Drive for more than an hour south of Kona and you’ll only have reached the turn for South Point, Hi—the straight, flat drive to the southernmost tip of the island and therefore the most southern point in the United States.  Turn right at the end and stand on the cliffs at the official southernmost point.  Turn left and reach the beginning of a three-mile drive to one of the world’s four green sand beaches.  Just to be able to clear the pointed rocks and pass the washed ruts of former visitors you’ll need something with as much ground clearance as a Jeep.  Stay to the left, following an old cattle fence, until you reach the questionably green, though noticeably yellow tinted sands.

The many roads to the Green Sands

The most scenic drive on the Big Island runs for 22 miles from Waimea to Hawi and doesn’t technically require four wheel drive.  But along Kohala Mountain Rd you’ll appreciate being able to toss back the top and take in the views of Hawaii’s farm country.  Honk as you pass your local beef grazing in green fields and a Pacific background.

Kohala Mountain Rd at sunset

Running southeast from Waimea, the opposite direction of Kohala Mountain Rd is Saddle Road.  Take Saddle Road winding to the Weather Observatory at the top of Mauna Loa.  To continue to the summit of the 11,141 foot mountain, get out of your car and hike.  Or, just continue driving.  Four-wheel drive vehicles can get most of the way to the summit, depending on conditions.  After all, you’re high enough for a snowball fight and need to zip your jacket along with the sides of your Jeep’s retractable top.


Niagara by Day, Frosh Parade and Battle of the Birds by Night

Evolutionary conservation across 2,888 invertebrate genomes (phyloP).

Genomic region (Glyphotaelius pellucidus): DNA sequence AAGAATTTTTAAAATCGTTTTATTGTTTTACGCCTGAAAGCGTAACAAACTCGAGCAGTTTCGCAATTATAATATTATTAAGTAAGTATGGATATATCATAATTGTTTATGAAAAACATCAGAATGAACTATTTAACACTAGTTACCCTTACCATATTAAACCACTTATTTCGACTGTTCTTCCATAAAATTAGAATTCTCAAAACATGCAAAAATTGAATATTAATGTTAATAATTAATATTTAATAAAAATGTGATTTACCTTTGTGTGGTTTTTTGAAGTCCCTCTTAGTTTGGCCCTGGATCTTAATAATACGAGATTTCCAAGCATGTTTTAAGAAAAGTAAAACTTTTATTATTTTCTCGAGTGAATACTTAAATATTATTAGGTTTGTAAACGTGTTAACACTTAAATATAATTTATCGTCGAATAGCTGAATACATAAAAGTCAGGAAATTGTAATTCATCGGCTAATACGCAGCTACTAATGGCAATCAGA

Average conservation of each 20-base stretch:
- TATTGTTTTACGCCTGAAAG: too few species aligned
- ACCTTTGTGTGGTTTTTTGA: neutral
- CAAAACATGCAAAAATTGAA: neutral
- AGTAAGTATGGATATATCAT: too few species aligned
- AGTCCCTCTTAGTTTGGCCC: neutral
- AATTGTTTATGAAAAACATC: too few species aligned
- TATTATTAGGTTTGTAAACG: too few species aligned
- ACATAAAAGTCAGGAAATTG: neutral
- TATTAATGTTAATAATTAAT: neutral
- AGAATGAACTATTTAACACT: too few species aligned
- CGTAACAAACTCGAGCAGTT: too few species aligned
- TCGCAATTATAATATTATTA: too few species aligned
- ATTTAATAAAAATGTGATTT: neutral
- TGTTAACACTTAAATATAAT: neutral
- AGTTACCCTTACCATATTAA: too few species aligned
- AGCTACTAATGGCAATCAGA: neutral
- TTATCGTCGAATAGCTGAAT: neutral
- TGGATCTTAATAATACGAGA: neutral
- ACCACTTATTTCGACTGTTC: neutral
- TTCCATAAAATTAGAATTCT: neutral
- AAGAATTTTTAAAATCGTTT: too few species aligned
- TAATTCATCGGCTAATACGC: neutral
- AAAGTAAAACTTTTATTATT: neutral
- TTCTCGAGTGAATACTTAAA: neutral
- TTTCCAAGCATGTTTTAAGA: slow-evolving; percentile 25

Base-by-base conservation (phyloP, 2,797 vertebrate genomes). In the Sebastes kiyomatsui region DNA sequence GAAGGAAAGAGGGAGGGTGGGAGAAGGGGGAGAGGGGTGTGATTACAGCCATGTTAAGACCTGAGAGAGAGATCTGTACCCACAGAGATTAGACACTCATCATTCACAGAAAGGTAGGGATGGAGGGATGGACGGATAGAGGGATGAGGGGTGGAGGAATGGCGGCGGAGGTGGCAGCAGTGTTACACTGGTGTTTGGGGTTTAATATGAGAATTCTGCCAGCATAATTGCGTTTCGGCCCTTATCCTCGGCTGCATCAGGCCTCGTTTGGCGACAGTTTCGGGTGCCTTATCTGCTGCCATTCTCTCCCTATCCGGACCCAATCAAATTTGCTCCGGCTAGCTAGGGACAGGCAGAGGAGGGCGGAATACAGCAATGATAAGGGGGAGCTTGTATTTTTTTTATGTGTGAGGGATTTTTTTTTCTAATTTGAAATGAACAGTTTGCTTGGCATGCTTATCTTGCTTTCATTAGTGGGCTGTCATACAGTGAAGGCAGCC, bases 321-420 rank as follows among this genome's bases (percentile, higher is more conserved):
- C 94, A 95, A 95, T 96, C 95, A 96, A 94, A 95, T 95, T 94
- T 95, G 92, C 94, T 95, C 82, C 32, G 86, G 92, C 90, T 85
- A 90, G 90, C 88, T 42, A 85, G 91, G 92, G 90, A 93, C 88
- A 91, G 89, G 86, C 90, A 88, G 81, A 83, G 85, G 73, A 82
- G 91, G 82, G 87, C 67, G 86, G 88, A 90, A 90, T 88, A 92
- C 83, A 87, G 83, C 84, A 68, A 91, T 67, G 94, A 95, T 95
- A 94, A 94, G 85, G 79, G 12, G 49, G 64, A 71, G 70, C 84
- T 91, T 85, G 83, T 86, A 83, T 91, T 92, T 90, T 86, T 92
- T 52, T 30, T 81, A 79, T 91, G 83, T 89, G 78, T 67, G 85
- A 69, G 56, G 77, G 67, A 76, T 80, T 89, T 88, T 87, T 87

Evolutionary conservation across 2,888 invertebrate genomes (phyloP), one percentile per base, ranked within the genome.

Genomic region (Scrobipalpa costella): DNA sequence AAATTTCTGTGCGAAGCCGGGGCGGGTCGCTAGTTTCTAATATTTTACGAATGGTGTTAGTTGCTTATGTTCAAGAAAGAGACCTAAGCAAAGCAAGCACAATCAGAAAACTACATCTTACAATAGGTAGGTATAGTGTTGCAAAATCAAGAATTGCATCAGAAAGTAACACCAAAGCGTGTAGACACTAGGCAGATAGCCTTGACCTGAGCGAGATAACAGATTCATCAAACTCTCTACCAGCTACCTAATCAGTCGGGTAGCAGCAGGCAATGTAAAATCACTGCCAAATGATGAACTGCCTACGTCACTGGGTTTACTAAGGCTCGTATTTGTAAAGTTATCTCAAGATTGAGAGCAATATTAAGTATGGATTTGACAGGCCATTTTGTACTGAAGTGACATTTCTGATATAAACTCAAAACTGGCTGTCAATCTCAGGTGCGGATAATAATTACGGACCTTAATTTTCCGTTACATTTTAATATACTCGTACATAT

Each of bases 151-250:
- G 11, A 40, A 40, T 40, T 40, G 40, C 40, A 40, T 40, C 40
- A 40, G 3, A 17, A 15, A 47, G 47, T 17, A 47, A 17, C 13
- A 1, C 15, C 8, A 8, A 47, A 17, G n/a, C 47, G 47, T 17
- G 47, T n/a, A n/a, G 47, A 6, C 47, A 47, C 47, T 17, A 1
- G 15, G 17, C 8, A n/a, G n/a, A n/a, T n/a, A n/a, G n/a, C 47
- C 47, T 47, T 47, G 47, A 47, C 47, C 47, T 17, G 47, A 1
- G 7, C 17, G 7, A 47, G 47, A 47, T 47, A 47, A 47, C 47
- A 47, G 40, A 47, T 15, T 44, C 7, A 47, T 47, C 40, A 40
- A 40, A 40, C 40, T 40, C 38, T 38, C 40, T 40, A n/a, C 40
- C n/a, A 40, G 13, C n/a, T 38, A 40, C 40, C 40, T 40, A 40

We were standing at the edge of Niagara Falls.  It was before 9 am and from the Ontario side you can stand beside the river before it dumps over the edge, the spray misting up and covering you like rain.  It was pleasant, iconic, forgettable.  By lunch time we reached the city of Toronto–bright, lively, man-made billboards and signs for bookstores and banks and boutiques.  But sometimes those anthropogenic edifices do more for the spirit than the natural.  Or maybe I hadn’t had my coffee yet.

The sound of police whistles.  Car horns honking.  Loud stereos blaring fast tempo-ed American pop and the energetic screams of young people.  And as we round the corner on foot we realize this isn’t the normal sound of the city, but instead the marching, parading, partying stream of thousands of college freshmen from the University of Toronto, donning their individual campus’ colors and chanting and waving flags and following floats (pickup trucks carrying upperclassmen leading chants).

“The Frosh parade,” one participant says.  And then, noticing we don’t know what he means, “Freshmen, from all the colleges, big party.” And the parade moves on.  Traffic was blocked as the students, estimated over 6,000, made a square around the U of T St. George Campus.  Motorcycle officers kept the students off the sidewalk and in two lanes.  As traffic attempted to move the opposite direction, city workers, bus drivers, taxis honked for their favorite campus.

The march concluded at the St. George Campus, but the Friday afternoon festivties of Frosh week were only beginning.  The Toronto Film Festival was in town.  As we passed the red carpet in our van we saw Brad Pitt on the projector screen.  But we were on our way to see the Blue Jays play the Orioles. Only ten bucks for a ticket to your personal nose bleed section.  We moved to another section to be closer to people.  Up top its mostly groups of college students all from the same Nursing or Speech department.  We moved again, this time from the top to the bottom level, behind the home dugout to be exact and it was as easy as stumbling upon a mob of undergrads.

Unfortunately, the Jays don’t seem to bring Toronto the revenue a city might expect from a professional sports team.  Just to keep the lights on at the field they charge more for a 12 ounce beer than they do for a ticket to the game.  But that didn’t stop us from having a great time.  And when it was over we walked the city streets looking for Natalie Portman.